Thoracic screw insertion is performed 3 mm lateral to the center of the facet joint, just below the articulation. Image intensification, in addition to surface landmarks, may be used in the thoracic region. Intraoperative stereotactic guidance has been used in a number of centers but has not been universally applied. Although a compression construct provides the most rigid stabilization, the risk of disk herniation increases; accordingly, this construct should be used with caution in the patient who is neurologically intact or not.

An autograft may then be harvested from the iliac crest, and decortication for fusion purposes generally is performed for the length of the instrumentation. Studies have demonstrated that instrumented segments that are not formally fused usually undergo ankylosis, and application of the graft may be limited to one segment above the disruption to one segment below. Closure is performed in a layered fashion over a Hemovac drain, which is removed 1-2 days postoperatively.


Postoperative Care

Postoperatively, the patient should be turned frequently, and thromboembolic prophylaxis should be addressed with compression devices and, in certain instances, medically with either low-molecular-weight heparin (LMWH) or warfarin. In certain cases where anticoagulation is contraindicated (eg, with gastrointestinal ulcers or intracranial injuries) or pulmonary embolism has occurred despite adequate anticoagulation, mechanical vena cava filters may be inserted.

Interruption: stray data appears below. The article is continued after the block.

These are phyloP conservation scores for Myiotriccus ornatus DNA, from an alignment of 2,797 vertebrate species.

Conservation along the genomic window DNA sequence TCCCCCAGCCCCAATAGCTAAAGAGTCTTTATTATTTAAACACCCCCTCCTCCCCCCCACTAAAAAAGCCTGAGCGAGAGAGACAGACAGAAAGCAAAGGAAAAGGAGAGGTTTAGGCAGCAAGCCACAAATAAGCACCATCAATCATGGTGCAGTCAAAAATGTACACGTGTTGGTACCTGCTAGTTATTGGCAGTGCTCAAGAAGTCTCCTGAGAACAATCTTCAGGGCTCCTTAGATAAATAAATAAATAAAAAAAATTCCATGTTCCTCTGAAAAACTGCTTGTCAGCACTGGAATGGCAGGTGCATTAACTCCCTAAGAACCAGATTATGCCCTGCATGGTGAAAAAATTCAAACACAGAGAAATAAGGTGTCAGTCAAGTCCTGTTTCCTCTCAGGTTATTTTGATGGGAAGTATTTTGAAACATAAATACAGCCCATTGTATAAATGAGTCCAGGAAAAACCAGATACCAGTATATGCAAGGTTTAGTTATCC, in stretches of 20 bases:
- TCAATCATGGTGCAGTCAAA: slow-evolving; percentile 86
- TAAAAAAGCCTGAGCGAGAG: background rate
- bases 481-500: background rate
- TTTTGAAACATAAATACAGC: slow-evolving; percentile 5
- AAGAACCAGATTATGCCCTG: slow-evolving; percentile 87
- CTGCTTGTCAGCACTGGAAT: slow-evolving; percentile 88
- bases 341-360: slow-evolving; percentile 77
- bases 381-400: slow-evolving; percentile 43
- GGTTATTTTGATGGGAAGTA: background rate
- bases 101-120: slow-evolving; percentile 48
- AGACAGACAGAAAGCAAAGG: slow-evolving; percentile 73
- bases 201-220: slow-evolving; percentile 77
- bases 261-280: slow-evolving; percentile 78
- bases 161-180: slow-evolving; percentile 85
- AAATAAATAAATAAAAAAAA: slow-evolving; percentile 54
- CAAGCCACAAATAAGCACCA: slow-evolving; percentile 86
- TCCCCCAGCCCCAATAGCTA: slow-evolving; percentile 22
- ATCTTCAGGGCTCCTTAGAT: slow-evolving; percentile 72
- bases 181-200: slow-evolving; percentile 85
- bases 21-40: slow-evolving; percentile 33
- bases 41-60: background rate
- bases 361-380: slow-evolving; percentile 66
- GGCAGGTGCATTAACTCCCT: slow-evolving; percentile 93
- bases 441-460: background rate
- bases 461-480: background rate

Early mobilization is encouraged, and bracing may not be necessary (depending on the degree of stability obtained during surgery). In a patient who is neurologically intact, close monitoring and early mobilization should minimize skin breakdown.

The Foley catheter should be removed, and intermittent catheterization should be performed as soon as the patient's general medical condition permits. An early bowel regimen should be initiated, and alternate-day suppositories should be used.

Once the patient is medically stable, transfer to a rehabilitation facility with special expertise in spinal injuries is beneficial to the recovery process. In such a facility, the physical and psychological issues facing the individual patient and the family can be addressed in an environment that includes other patients with similar problems.



Complications can be subdivided into two major groups, as follows:

  • Complications related to the operative procedure